Disruptive’s influence – Is ‘disruption’ really powerful enough to justify such high valuations?


Andrew Evans

Andrew Evans

Fund Manager, Equity Value

Here on The Value Perspective, we would never usually set out to write anything awful intentionally but today we are going to make an exception in order to illustrate how the English language is in a constant state of flux. For the original meaning of ‘awful’ was not ‘really bad’ but ‘awe-inspiring’ – and, yes, we appreciate we have now set ourselves quite the challenge. 

While it may have taken ‘awful’ centuries to arrive at its current meaning, the journey time for the word that is our principal focus today has been a whole lot shorter. Even 20 years ago, if anyone used the word ‘disruptive’, the chances are they were talking about a person – and probably that kid at the back of the class. 

These days, however, the word is far more likely to be used in phrases such as ‘disruptive innovation’ or ‘disruptive technology and is now so ubiquitous in a business context it is dangerously close to becoming a cliché. If you need further convincing, just look at the following graph, which shows how the use of the word ‘disruptive’ in business-related articles has rocketed in recent years.

Source: Factiva. December 2015

Where exactly did the current incarnation of the word originate and, more importantly, why is it now such a big thing? ‘Disruptive’ is effectively the fuel powering today’s vertiginous valuations of growth businesses – particularly among the so-called ‘unicorns’ we have met in articles such as Hit and myth. In Square’s recent IPO prospectus, for example, the first mention of the word came as early as page 4. 

The first person to use ‘disruption’ effectively as a synonym for ‘progress’ was Harvard Business School professor Clayton Christensen. In his 1997 book The Innovator’s Dilemma, he argued very successful companies could focus so much on , say, the quality of their products or services that they would price out the mass-market, thus leaving a vacuum that could be filled by low-cost innovators. 

To illustrate this business model disruption, Christensen used some curious examples from the worlds of hard-disk drives and mechanical excavation, which may or may not help to explain why, as the above graph also shows, it took around a decade for his idea to take hold. No sooner had it done so, however, and – in a cruel irony – the rise of disruptive innovation was itself essentially disrupted. 

Among those leading the charge was Jill Lepore – once also an employee at Harvard Business School – who argued in this pretty damning article for The New Yorker that Christensen’s ideas on disruption had never really been put under the microscope. Once they were, she suggested, his sources, his data and, yes, his examples did not really hold up.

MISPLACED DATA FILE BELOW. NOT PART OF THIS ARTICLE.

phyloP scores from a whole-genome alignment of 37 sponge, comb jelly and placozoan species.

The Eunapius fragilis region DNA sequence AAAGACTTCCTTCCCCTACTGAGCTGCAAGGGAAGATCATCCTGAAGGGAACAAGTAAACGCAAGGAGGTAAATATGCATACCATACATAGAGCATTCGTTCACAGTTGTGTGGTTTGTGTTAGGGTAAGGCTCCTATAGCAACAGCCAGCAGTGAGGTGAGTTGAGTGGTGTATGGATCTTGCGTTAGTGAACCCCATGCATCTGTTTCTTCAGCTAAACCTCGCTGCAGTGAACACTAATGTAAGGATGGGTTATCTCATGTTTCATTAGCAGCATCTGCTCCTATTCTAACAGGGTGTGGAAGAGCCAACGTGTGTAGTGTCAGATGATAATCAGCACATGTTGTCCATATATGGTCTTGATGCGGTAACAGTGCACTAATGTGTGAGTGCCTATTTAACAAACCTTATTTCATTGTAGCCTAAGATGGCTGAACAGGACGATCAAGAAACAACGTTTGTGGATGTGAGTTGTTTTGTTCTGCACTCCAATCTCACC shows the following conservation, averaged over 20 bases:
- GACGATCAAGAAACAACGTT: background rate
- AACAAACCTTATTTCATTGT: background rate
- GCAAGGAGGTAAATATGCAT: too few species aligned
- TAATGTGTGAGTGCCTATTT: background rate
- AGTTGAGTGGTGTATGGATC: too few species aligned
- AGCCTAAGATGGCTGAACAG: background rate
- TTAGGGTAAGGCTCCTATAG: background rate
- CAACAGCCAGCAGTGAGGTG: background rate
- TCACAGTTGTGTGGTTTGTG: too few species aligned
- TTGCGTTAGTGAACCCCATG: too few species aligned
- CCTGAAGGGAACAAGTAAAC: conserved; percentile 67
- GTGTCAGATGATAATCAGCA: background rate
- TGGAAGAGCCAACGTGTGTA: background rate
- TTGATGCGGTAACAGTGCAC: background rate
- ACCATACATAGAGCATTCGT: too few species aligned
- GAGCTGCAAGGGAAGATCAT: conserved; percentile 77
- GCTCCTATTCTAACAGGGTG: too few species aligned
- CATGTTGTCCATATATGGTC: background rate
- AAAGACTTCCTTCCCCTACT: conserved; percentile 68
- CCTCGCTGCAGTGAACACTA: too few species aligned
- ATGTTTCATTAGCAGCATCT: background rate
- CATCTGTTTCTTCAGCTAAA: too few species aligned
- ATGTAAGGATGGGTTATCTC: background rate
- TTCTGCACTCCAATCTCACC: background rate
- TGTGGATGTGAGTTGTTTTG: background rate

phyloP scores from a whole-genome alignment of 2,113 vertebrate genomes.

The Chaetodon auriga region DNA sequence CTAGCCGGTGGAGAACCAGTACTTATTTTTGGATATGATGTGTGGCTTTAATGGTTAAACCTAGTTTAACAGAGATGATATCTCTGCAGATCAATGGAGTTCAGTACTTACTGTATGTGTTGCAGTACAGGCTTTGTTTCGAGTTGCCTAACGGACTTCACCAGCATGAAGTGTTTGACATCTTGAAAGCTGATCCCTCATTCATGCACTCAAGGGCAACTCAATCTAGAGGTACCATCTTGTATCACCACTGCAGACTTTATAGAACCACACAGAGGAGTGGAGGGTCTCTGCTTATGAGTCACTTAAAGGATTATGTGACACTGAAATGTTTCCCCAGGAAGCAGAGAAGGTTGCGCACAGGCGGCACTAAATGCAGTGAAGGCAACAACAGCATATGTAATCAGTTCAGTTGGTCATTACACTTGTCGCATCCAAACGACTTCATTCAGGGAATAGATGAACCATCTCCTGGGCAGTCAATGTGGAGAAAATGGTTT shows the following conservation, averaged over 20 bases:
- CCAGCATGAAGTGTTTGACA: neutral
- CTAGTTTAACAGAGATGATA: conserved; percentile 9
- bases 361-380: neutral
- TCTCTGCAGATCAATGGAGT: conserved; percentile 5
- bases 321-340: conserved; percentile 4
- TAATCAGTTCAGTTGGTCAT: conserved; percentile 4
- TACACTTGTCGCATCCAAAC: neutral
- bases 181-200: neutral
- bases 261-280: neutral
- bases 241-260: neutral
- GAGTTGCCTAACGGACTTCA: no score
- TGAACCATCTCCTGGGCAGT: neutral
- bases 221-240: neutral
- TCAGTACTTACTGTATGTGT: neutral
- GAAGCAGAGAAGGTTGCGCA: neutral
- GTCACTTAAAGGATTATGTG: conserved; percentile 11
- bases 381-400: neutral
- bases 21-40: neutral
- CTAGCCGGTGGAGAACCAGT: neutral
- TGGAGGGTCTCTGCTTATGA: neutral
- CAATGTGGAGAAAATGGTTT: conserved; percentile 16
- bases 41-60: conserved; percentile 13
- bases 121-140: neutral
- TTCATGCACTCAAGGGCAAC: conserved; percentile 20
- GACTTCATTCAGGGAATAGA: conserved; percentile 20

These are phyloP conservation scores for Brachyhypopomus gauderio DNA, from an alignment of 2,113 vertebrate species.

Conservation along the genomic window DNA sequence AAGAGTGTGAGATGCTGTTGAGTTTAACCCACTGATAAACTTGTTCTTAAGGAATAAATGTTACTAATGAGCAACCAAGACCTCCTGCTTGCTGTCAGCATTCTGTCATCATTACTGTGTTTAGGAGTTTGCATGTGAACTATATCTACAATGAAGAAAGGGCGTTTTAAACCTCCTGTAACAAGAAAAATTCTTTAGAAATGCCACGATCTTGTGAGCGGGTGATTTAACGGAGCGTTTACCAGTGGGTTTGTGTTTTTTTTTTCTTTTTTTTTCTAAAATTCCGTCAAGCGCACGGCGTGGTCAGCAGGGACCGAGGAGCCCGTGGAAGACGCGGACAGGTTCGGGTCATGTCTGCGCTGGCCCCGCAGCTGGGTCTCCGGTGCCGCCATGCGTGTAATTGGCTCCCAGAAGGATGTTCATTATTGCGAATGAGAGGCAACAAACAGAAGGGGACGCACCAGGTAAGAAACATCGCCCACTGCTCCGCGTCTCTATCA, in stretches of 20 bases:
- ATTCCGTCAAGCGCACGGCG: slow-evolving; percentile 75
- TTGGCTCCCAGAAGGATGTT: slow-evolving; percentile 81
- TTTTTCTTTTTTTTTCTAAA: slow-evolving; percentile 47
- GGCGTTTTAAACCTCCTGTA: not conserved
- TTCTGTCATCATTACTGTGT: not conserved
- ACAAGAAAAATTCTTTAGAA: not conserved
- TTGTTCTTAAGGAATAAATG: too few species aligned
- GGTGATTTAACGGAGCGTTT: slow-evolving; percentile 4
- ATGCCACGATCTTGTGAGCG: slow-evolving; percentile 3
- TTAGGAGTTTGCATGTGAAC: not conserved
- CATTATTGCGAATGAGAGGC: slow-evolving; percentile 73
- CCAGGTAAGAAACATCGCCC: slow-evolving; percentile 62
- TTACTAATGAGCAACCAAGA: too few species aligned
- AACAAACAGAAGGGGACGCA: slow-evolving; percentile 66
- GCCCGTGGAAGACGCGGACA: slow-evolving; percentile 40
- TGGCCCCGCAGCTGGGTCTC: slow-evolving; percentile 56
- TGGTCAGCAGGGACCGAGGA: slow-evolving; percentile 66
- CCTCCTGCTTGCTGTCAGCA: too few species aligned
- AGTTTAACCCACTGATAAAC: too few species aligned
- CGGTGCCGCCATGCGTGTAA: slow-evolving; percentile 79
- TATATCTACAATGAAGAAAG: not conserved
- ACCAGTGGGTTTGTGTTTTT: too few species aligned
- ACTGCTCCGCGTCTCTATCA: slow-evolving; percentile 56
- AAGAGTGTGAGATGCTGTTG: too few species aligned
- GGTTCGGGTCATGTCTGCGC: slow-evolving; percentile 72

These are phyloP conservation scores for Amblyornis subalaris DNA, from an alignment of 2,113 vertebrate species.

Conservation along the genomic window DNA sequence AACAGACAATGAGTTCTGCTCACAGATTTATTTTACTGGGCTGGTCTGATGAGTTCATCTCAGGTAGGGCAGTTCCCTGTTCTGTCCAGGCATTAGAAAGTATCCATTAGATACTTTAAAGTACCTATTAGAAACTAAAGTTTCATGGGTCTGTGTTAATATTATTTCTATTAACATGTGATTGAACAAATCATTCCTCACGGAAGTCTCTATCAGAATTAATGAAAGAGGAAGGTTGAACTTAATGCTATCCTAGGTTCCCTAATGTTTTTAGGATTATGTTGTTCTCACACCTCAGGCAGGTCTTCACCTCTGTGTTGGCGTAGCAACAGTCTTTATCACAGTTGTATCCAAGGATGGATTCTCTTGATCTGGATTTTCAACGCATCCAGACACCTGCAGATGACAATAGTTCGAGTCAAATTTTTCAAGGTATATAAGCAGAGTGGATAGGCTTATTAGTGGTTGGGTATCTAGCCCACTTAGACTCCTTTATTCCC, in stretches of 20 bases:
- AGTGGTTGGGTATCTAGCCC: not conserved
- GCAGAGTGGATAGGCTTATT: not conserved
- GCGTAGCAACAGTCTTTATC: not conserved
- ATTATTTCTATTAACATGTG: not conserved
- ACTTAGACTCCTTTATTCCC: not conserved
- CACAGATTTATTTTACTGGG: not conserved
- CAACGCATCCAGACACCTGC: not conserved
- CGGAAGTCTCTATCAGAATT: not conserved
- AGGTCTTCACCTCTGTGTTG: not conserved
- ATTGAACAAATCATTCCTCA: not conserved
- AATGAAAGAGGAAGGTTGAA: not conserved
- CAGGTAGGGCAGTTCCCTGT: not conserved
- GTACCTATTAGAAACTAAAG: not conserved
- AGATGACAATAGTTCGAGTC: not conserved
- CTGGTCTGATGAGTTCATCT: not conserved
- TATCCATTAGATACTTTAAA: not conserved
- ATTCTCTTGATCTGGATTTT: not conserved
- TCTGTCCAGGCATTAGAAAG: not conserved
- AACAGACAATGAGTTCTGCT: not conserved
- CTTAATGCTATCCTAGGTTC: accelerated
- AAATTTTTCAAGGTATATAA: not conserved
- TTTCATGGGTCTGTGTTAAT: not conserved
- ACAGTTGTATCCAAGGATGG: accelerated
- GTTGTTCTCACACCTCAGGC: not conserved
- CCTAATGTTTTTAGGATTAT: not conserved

Indeed, with the benefit of hindsight, it is now possible to see that, in the various sectors Christensen highlighted as examples of disruption, the disruptors tended not to do very well while the businesses they supposedly disrupted often survived to thrive again. Here on The Value Perspective, we find that interesting as we would instinctively lean more towards the disrupted than the disruptors. 

“Disruptive innovation is a theory about why businesses fail,” Lepore concluded. “It’s not more than that. It doesn’t explain change. It’s not a law of nature. It’s an artefact of history, an idea, forged in time; it’s the manufacture of a moment of upsetting and edgy uncertainty. Transfixed by change, it’s blind to continuity. It makes a very poor prophet.” Ouch. 

As you might imagine, Christensen has since sought to answer his critics and reclaim the idea of disruption, arguing in this article in the Harvard Business Review that the word is both overused and misused. He does not believe, for example, that supposed flagbearers for disruption such as Tesla and Uber are disruptive businesses. 

Christensen has also evolved his own definition of disruption slightly to mean “a process whereby a smaller company with fewer resources is able to successfully challenge an established, incumbent business”. That at least brings some rather more accessible examples into the fold – most obviously the likes of Aldi and Lidl on the high street. 

So why, you might ask, has The Value Perspective developed this sudden interest in semantics? Why does all this matter? Well, it matters because disruption is now being used to justify some very high ratings among investors – as we saw in Storage issues – and, even if some parts of the market do not fully understand what it means, it is important to make sure that we do. 

Perhaps the strangest thing about disruption is that, if you really believed in its power, you would not be paying far higher multiples for it than you have in the past but much lower ones. After all, if you believe the pace of disruption is picking up, it follows that barriers to entry are becoming lower and today’s disrupting businesses will themselves be disrupted sooner rather than later. 

Or else you might just want to bear in mind, as Lepore points out, that three out of four start-up businesses fail while more than nine out of 10 never earn a return. One thing both the supporters and critics of unicorns and other supposedly disruptive businesses might agree on is that their valuations can be ‘egregious’. It just depends whether you go with the archaic or modern meanings of that word – respectively, ‘remarkably good’ or ‘outstandingly bad’.



Andrew Evans

Andrew Evans

Fund Manager, Equity Value

I joined Schroders in 2015 as a member of the Value Investment team. Prior to joining Schroders I was responsible for the UK research process at Threadneedle. I began my investment career in 2001 at Dresdner Kleinwort as a Pan-European transport analyst. 

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